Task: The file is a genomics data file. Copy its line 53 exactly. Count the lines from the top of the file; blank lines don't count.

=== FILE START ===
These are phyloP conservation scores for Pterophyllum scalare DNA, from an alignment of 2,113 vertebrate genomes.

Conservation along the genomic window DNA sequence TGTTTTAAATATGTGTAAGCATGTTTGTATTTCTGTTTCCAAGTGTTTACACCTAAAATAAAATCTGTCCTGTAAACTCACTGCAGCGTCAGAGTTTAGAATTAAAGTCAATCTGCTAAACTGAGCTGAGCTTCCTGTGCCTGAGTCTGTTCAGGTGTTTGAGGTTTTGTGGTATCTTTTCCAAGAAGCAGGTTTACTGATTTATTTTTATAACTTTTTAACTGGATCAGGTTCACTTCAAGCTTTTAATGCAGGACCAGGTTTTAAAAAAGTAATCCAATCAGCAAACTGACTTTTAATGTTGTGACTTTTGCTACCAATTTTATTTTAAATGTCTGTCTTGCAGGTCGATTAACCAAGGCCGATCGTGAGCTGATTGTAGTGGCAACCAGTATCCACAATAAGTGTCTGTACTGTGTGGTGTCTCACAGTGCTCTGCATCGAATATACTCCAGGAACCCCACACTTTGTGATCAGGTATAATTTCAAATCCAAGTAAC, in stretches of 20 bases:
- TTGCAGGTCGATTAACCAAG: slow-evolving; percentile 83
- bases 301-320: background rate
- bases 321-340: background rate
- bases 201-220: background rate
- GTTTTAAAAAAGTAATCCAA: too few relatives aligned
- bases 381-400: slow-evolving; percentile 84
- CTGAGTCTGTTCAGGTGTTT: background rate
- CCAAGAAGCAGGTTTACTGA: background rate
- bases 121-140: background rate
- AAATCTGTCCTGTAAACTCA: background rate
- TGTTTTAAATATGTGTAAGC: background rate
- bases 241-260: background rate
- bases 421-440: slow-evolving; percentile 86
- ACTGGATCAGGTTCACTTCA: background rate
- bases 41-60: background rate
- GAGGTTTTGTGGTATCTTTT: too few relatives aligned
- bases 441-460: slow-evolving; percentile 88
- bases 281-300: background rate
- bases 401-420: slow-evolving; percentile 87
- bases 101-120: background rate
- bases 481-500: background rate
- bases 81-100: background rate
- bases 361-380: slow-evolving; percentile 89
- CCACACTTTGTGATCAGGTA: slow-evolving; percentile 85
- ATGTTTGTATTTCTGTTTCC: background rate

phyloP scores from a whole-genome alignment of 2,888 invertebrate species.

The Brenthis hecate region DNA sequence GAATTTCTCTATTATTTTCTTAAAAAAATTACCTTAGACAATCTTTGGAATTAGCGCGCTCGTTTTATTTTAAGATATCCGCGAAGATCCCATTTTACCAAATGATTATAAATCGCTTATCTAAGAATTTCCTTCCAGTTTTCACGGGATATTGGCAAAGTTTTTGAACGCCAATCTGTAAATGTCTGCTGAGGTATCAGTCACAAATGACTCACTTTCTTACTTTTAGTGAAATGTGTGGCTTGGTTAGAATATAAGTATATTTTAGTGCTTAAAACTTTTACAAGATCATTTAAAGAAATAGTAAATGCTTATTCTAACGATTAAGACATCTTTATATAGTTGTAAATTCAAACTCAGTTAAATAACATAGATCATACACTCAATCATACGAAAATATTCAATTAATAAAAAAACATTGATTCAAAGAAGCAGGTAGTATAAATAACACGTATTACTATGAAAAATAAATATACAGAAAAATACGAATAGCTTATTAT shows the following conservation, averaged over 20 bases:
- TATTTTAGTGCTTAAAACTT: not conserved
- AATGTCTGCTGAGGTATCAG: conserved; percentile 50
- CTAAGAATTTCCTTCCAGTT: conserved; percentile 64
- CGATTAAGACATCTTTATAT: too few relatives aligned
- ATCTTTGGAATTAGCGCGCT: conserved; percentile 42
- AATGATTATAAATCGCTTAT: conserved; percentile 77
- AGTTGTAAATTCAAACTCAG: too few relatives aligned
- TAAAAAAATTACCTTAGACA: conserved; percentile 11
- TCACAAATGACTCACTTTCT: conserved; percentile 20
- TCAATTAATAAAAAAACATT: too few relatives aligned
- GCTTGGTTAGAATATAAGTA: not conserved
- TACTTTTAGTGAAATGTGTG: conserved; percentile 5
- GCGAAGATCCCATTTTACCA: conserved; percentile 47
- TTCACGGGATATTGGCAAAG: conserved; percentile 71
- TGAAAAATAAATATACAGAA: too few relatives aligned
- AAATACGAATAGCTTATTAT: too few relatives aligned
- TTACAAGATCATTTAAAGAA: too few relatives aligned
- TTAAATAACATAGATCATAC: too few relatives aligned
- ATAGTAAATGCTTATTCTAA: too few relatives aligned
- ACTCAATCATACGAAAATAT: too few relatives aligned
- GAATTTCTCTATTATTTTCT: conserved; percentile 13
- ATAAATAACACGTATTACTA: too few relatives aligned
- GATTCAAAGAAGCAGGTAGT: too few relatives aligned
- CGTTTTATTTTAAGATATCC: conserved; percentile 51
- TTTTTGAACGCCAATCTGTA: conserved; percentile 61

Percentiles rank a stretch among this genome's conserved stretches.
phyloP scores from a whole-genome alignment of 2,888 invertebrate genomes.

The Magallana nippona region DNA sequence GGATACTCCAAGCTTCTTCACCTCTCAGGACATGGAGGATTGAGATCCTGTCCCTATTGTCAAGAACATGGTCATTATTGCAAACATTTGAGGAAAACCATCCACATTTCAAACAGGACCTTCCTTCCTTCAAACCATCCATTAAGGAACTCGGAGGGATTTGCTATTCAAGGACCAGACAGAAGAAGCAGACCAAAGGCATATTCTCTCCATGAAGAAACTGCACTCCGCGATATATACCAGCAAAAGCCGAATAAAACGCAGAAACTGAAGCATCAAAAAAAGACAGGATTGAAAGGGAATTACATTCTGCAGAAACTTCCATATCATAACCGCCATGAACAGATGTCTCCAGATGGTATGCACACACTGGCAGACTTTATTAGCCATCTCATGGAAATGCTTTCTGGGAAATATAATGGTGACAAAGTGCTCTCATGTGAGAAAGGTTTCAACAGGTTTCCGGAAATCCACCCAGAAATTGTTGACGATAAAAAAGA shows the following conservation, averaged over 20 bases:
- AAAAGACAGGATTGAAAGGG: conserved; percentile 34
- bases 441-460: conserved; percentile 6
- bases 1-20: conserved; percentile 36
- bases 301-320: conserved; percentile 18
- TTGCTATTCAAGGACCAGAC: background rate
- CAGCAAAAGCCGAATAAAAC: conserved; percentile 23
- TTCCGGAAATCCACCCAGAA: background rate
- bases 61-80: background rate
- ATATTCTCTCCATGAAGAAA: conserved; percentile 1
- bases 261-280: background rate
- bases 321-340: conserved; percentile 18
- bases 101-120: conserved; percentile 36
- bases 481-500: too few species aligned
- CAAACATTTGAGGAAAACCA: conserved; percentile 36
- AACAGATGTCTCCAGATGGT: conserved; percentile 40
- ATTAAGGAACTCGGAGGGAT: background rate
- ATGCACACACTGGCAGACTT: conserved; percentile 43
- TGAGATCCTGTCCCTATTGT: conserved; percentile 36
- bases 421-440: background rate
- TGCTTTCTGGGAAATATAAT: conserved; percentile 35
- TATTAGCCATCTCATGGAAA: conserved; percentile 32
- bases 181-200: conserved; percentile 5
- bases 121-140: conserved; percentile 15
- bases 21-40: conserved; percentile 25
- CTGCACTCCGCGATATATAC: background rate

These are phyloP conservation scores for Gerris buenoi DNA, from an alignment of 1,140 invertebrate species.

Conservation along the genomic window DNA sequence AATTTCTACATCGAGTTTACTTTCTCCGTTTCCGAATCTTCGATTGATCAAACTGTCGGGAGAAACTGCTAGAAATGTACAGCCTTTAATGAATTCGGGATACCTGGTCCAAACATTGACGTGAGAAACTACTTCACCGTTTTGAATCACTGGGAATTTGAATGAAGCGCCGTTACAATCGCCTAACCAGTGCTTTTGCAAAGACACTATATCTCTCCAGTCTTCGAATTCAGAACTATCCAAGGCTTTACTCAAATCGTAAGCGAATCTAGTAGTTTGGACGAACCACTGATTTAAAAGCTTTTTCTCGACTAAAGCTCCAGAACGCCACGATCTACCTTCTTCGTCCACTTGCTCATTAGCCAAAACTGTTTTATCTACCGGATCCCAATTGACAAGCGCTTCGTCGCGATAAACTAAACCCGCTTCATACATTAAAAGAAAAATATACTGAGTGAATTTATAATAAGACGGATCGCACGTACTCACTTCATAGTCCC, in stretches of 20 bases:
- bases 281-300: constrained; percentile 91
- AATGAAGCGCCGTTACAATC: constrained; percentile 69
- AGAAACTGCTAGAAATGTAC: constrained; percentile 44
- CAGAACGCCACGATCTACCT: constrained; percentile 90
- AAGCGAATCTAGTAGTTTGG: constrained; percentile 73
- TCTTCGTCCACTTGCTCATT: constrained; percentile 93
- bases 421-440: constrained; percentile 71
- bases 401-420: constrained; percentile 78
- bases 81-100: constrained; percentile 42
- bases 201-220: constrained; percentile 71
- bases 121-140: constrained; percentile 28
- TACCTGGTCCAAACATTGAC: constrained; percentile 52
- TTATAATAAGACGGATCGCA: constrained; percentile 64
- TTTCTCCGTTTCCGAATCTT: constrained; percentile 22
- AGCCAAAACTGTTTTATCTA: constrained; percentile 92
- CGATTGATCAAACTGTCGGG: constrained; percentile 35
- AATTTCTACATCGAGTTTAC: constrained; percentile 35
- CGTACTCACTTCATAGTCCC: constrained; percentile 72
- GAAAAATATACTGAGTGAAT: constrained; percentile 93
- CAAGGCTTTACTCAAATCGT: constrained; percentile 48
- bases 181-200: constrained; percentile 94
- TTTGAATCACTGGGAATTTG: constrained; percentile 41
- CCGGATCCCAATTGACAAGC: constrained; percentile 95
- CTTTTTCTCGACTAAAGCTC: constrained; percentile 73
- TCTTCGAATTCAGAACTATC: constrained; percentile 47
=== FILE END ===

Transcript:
- CGTTTTATTTTAAGATATCC: conserved; percentile 51